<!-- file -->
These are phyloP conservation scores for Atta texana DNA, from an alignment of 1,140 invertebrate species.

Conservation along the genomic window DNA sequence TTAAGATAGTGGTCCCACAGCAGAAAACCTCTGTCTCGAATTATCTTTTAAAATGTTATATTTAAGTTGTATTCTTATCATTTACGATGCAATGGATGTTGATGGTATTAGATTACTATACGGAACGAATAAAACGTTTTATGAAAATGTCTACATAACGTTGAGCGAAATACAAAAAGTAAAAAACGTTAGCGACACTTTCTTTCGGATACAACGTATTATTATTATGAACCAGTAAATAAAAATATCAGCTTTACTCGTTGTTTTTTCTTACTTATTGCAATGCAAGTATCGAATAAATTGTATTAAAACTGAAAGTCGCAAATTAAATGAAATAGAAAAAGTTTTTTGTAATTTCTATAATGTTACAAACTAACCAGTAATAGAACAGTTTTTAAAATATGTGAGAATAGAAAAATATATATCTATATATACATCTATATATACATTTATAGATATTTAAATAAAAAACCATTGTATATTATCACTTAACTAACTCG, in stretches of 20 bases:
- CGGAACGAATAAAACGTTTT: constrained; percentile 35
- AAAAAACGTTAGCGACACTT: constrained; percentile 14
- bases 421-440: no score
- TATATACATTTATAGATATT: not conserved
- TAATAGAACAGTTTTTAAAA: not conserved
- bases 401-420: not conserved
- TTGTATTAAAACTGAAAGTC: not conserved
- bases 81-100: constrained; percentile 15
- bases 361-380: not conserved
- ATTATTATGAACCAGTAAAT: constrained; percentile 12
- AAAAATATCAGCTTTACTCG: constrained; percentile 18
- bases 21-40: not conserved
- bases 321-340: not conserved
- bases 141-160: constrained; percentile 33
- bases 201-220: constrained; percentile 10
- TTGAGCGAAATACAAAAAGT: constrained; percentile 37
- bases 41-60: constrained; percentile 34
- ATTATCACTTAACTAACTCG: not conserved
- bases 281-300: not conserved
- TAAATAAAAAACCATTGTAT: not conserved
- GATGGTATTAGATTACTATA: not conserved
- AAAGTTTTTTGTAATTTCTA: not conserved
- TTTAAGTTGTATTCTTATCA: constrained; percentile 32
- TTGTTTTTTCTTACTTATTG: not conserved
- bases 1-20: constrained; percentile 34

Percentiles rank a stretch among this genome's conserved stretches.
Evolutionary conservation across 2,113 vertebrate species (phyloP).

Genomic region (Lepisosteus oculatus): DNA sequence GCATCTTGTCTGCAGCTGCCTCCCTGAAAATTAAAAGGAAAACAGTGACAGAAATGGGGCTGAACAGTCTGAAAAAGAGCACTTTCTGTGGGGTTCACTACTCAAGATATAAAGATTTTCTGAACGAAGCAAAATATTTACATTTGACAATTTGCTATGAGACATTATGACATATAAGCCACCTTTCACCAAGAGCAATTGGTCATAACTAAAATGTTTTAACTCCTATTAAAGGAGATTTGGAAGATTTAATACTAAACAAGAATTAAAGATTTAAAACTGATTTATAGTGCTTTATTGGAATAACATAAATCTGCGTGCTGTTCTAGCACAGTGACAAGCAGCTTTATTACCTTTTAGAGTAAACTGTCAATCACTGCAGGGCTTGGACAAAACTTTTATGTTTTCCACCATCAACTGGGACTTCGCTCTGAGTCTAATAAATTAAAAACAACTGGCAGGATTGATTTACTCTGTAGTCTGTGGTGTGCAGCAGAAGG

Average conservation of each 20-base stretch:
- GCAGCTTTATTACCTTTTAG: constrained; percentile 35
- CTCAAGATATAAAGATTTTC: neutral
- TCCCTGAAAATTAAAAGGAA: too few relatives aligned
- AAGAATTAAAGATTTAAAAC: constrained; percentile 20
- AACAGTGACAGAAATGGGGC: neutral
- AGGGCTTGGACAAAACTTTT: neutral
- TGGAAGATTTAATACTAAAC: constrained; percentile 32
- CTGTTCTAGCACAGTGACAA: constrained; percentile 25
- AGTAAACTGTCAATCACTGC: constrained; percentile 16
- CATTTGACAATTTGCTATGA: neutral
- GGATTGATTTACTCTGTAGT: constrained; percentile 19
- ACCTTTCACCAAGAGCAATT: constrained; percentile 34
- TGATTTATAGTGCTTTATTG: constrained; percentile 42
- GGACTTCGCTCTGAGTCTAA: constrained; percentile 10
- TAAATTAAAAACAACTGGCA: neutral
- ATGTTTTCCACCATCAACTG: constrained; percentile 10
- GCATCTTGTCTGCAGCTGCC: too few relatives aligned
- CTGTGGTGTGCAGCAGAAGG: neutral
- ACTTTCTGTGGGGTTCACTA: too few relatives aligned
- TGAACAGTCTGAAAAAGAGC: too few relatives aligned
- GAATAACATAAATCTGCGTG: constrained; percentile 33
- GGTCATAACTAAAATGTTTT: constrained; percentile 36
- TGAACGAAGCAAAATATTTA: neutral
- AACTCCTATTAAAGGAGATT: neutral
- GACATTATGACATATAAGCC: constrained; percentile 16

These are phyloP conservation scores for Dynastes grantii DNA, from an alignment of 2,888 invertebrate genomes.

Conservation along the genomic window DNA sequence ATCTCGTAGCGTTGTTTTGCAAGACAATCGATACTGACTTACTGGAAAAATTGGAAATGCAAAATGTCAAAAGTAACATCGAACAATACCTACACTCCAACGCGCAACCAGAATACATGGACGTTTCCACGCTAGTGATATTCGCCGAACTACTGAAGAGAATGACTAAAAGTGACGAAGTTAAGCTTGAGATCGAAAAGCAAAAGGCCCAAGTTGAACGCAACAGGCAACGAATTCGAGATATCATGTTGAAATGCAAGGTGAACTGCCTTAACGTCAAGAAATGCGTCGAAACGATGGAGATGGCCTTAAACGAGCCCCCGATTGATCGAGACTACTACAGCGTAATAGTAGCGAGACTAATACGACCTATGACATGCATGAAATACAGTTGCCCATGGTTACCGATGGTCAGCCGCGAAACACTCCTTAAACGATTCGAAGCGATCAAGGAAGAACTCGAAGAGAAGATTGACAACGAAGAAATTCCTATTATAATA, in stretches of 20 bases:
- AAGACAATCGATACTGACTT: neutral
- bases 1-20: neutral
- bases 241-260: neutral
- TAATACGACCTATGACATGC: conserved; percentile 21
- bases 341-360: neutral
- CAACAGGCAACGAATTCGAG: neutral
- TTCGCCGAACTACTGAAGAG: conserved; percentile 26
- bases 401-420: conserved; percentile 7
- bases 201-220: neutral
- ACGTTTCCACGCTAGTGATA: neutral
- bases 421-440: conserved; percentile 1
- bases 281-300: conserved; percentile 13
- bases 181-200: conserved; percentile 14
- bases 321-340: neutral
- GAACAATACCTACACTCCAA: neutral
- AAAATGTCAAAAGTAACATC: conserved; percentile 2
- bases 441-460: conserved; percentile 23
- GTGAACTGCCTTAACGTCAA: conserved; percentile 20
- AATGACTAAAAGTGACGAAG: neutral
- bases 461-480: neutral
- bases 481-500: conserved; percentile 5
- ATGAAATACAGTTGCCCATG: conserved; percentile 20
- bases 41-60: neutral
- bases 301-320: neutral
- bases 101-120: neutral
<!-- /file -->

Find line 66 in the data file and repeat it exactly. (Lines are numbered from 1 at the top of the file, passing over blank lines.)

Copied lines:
- bases 401-420: conserved; percentile 7